Debrief from Glasgow: Unpacking Key Implications of COP 26 for Canada WEBINAR
As #COP26 concludes, join our "Debrief from Glasgow" webinar to unpack key implications for Canada with representatives from government, civil society and academia. Moderated by Dean @JuttaBrunnee on Nov. 30 at 12:00 ET. With @CANIntl @Indigenous_ca @CEENRG #canpoli#climate
The 26th conference of the Parties of the UNFCCC (COP 26) concluded on November 13th with the announcement of a Glasgow Climate Pact at a critical moment for action on climate change. Indeed, the IPCC recently confirmed in its Sixth Assessment Report the need to significantly accelerate action to keep global warming below 1.5 degrees and to meet the other goals of the 2015 Paris Agreement.
In this context, we invite you to join a webinar that will unpack key outcomes of COP 26, including progress and shortcomings with regard to mitigation ambition, climate finance, market mechanisms and Indigenous peoples’ rights. Speakers will discuss legal and political implications of the Glasgow Climate Pact from the perspectives of the federal government, civil society, and academia.
Canada has a legal and policy framework to respond to the climate emergency, including a revised NDC target of 40-45% reduction in emissions by 2030 and a net-zero target for 2050 that was recently adopted in the Canadian Net-Zero Emissions Accountability Act. What does COP 26 mean for their successful achievement?
• Canadian Council on International Law
• Cambridge Centre for Environment, Energy and Natural Resource Governance, University of Cambridge
• Marine & Environmental Law Institute, Dalhousie University
• Transnational Environmental Law and Policy Clinic, Windsor Law School
DATE / TIME
Tuesday, November 30, 2021
12:00 - 1:30 PM (ET) via Zoom
Registration Required (see below)
A link will be sent 24-48 hours before the event.
Welcome from the Canadian Council on International Law
• Mr. Gib van Ert, President
• Dean Jutta Brunnée, University of Toronto
Brief overview of the Paris Agreement
• Prof. Meinhard Doelle, Dalhousie University
Key takeaways for the Government of Canada
• Representative from the Ministry of Environment and Climate Change Canada
• Prof. Patricia Galvão-Ferreira, Windsor University
• Dr. Christopher Campbell-Duruflé, University of Cambridge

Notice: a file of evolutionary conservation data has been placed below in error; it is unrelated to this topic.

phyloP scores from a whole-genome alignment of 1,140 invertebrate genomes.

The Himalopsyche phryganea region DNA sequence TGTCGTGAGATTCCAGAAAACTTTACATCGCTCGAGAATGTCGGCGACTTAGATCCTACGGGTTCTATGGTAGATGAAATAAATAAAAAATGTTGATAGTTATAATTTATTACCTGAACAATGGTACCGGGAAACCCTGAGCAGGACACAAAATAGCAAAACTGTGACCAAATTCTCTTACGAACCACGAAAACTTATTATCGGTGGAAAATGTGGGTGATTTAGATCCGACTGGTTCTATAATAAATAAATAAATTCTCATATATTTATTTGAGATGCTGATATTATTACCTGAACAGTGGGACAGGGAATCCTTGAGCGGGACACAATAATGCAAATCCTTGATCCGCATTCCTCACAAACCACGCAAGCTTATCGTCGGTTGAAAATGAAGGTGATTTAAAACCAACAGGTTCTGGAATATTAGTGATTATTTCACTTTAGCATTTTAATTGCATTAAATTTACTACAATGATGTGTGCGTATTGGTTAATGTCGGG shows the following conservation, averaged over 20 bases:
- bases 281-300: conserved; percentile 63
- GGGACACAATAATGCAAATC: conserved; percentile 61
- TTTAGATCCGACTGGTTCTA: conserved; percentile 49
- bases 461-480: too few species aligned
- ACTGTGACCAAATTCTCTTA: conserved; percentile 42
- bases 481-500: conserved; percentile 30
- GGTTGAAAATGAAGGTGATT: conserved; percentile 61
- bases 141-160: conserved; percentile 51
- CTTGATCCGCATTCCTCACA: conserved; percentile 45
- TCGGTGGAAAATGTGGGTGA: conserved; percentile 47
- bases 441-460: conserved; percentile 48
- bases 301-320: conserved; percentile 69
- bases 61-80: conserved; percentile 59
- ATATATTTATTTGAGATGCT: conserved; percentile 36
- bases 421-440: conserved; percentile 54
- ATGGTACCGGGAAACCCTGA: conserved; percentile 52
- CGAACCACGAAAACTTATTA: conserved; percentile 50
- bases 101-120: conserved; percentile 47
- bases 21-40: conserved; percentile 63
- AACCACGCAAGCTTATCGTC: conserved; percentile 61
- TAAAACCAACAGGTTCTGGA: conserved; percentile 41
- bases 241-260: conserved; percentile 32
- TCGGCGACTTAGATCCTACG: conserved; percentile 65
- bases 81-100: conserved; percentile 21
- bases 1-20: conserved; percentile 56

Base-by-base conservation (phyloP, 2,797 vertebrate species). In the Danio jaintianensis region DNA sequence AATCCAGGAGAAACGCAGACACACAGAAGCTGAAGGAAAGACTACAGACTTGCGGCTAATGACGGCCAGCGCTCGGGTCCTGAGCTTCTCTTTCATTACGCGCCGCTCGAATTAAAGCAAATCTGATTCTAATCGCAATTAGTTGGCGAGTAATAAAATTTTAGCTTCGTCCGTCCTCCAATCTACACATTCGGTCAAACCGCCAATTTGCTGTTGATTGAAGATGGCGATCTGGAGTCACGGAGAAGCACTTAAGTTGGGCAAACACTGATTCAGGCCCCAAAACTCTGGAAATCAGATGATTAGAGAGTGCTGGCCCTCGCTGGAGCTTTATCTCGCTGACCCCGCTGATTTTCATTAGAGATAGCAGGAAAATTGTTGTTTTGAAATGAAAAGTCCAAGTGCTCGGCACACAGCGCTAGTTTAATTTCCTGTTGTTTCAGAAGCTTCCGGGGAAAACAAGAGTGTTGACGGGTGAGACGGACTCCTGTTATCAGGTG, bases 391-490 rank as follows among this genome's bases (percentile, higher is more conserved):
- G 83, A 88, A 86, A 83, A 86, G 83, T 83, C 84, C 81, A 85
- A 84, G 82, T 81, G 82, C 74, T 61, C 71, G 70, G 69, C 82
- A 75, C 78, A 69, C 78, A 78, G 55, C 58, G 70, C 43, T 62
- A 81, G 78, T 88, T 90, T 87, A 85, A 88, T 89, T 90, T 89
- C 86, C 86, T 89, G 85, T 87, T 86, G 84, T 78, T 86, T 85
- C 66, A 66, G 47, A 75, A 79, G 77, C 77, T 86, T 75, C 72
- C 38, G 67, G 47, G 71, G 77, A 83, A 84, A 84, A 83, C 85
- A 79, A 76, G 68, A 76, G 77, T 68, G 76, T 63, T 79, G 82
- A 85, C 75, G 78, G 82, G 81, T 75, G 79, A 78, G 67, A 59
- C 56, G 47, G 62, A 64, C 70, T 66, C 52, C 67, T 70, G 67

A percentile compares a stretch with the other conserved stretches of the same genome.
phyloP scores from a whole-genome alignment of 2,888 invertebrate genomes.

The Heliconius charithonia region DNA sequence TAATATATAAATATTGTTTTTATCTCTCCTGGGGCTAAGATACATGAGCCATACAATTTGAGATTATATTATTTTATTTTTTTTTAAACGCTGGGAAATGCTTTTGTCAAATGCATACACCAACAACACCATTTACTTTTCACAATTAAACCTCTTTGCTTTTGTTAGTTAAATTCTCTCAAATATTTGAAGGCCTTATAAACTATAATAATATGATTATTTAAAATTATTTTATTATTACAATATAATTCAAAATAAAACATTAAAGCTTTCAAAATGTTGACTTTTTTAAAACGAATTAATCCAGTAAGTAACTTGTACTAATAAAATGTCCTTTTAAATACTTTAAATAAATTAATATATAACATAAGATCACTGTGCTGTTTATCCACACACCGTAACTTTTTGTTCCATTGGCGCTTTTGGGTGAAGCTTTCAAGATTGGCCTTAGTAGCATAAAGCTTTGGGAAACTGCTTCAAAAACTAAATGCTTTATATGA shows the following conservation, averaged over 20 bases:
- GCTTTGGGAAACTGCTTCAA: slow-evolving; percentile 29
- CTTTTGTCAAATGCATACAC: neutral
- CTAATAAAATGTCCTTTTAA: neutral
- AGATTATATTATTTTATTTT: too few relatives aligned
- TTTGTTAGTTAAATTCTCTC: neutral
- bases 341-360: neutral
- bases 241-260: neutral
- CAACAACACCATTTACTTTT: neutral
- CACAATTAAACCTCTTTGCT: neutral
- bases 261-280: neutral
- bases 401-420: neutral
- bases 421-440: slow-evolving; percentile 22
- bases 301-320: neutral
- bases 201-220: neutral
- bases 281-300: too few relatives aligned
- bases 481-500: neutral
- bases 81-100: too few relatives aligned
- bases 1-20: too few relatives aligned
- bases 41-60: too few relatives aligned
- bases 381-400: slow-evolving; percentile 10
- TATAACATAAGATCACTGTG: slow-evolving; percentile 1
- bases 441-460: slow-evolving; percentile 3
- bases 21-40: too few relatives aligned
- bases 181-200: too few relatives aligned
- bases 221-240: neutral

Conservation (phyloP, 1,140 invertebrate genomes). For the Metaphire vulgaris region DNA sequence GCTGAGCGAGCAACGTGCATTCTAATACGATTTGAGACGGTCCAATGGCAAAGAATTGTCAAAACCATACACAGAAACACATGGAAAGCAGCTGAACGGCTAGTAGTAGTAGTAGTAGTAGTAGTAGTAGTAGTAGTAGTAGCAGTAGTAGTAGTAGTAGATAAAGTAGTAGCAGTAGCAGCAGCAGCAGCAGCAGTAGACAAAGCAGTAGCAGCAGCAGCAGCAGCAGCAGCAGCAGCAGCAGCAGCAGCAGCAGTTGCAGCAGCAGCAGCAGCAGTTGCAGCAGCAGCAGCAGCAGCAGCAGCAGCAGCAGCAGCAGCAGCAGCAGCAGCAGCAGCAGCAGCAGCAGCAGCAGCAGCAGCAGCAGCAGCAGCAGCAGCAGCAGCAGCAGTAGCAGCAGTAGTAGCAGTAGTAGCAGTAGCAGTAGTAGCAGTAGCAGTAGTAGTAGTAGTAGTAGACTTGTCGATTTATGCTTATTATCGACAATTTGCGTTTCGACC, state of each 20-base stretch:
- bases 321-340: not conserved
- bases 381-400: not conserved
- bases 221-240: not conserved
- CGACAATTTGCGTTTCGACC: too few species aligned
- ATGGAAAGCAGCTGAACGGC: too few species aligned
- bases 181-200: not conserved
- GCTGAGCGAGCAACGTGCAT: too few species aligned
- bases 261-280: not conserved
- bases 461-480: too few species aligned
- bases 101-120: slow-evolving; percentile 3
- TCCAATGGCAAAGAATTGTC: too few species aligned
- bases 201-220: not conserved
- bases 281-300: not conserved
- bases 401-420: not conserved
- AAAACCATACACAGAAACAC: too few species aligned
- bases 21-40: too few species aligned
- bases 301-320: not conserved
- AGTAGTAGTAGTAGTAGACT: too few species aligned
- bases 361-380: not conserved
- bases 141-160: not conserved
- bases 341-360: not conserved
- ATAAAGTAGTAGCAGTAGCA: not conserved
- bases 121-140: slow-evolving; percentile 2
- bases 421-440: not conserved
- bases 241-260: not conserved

Christopher Campbell-Duruflé is a Banting Postdoctoral Fellow at the Cambridge Centre for Environment, Energy and Natural Resource Governance. He recently defended his doctoral dissertation on the Paris Agreement's accountability mechanisms at the University of Toronto.
Meinhard Doelle is Professor of Law at the Schulich School of Law, Dalhousie University. He specializes in environmental and energy law, with a focus on climate change and environmental assessment processes. From 2000 to 2006 he was a non-governmental member of the Canadian delegation to the UN climate change negotiations. His book projects include From Hot Air to Action: Climate Change, Compliance and the Future of International Climate Law and The Paris Agreement on Climate Change, Analysis and Commentary.
Patrícia Galvão Ferreira joined the Faculty of Law at the University of Windsor as an Assistant Professor in transnational law in July 2018, after one year as the Law Foundation of Ontario Scholar. She is the Director of the Transnational Environmental Law and Policy Clinic at Windsor Law and a member of the Transnational Law and Justice Network.
Eddy Pérez joined Climate Action Network Canada as Climate Diplomacy Manager in January 2018 after working in Geneva with the Intergovernmental Panel on Climate Change (IPCC) and as a Climate Action Network International consultant.
Eddy is an expert on climate diplomacy, analyzing and monitoring international climate negotiations from a Canadian and North American perspective. He chairs the G7 Climate and Energy WG within the G7 Global Taskforce and sits on the Canadian Domestic Advisory Group (CEDAG) for the Canada-European Union Comprehensive Economic and Trade Agreement (CETA).